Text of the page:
When a couple divorces in the state of North Dakota, they may be unaware of which property they get to keep and what they have to share with their spouse. Most people aren’t sure who will be responsible for debts, whether they were accrued before or after the marriage. Read on to learn how the property, asset, and debt division process works according to Family Law Fargo ND.
The Law of Equitable Distribution
North Dakota follows the “equitable distribution” rule, which means property is divided between spouses in an equitable way. Equitable distribution isn’t always equal, but the family court must work under that assumption. From there, the judge will evaluate the marriage’s circumstances and make awards based on both spouses’ contributions and needs. In the end, debts and assets will be divided fairly, even if it leaves a spouse with an unequal share.
Dividing Separate and Marital Property
Before the court divides a couple’s assets, the judge must know what belongs to the marital estate, what belongs to each spouse, and the extent of each assets. Typically, marital property is anything earned or acquired during the marriage. Non-marital assets are those owned by an individual before a marriage; this category also includes gifts, inheritances, and money received in exchange for non-marital assets and kept in a separate account. The differences between separate and marital property are crucial even though the judge will include both property types in the division of assets. During a divorce, debts are handled in the same way as any other kind of property.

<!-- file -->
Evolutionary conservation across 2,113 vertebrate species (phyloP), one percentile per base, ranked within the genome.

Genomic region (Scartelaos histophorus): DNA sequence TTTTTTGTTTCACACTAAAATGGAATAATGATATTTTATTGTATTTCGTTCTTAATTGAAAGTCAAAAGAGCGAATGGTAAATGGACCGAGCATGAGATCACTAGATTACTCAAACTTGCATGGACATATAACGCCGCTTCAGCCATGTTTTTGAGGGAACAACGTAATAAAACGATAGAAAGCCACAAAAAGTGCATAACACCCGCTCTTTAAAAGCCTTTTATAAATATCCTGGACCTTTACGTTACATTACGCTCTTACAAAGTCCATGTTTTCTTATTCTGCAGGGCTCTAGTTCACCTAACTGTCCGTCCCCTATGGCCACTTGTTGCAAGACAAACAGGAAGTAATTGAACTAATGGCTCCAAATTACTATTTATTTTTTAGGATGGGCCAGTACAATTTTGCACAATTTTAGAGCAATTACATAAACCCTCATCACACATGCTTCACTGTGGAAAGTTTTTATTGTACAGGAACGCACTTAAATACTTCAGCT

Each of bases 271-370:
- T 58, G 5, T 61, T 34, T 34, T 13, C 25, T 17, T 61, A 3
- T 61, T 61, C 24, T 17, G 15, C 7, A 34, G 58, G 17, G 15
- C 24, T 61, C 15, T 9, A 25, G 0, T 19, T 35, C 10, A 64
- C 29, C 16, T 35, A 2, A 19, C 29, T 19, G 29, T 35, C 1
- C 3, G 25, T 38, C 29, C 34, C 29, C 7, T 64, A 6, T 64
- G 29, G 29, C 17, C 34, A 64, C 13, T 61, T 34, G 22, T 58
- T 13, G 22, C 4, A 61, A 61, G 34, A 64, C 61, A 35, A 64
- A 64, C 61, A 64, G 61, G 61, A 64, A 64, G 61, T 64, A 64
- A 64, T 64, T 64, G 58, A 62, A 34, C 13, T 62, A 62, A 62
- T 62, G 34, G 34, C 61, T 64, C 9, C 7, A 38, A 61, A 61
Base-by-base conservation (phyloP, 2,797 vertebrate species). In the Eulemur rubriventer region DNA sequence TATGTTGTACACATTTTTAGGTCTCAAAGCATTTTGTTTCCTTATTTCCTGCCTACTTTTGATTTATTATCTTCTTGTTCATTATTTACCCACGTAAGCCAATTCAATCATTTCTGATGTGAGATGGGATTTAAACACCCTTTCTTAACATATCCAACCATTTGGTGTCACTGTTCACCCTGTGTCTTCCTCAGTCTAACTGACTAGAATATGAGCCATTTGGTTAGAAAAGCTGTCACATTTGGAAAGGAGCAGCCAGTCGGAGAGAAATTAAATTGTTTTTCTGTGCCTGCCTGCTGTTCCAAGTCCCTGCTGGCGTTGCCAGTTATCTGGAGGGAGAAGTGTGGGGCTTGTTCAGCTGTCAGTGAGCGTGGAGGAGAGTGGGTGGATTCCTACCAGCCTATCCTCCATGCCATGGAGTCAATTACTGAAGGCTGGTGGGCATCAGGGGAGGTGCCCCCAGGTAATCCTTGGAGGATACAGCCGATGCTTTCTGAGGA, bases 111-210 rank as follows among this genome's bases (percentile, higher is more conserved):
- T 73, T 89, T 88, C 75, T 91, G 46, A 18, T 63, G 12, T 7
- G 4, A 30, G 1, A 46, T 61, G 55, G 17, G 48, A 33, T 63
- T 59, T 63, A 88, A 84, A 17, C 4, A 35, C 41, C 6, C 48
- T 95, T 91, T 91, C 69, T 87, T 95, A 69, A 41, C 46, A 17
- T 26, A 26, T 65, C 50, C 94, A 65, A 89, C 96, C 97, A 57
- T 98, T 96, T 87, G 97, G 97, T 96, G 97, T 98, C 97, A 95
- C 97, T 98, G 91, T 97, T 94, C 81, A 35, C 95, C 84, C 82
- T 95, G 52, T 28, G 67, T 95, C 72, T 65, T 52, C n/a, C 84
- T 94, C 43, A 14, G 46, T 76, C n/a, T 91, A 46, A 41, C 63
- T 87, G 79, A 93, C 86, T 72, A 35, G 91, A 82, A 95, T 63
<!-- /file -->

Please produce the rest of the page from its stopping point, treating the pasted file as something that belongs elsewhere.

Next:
Circumstance-Based Property Division
Family Law Fargo ND works under the presumption that all property will be equally divided. Without input from the spouses, the division will be equal. If either person has a valid reason for an unequal property division, the court will gather information to gain an understanding of what the spouses owned during and before the marriage and what they’ll need after the divorce. From there, the judge has discretion in property distribution.
Divorces are difficult under any circumstance, and asset division is one of the most complicated aspects of the process. Call the Aaland Law Firm to schedule a consultation or Visit website to fill out the online contact form.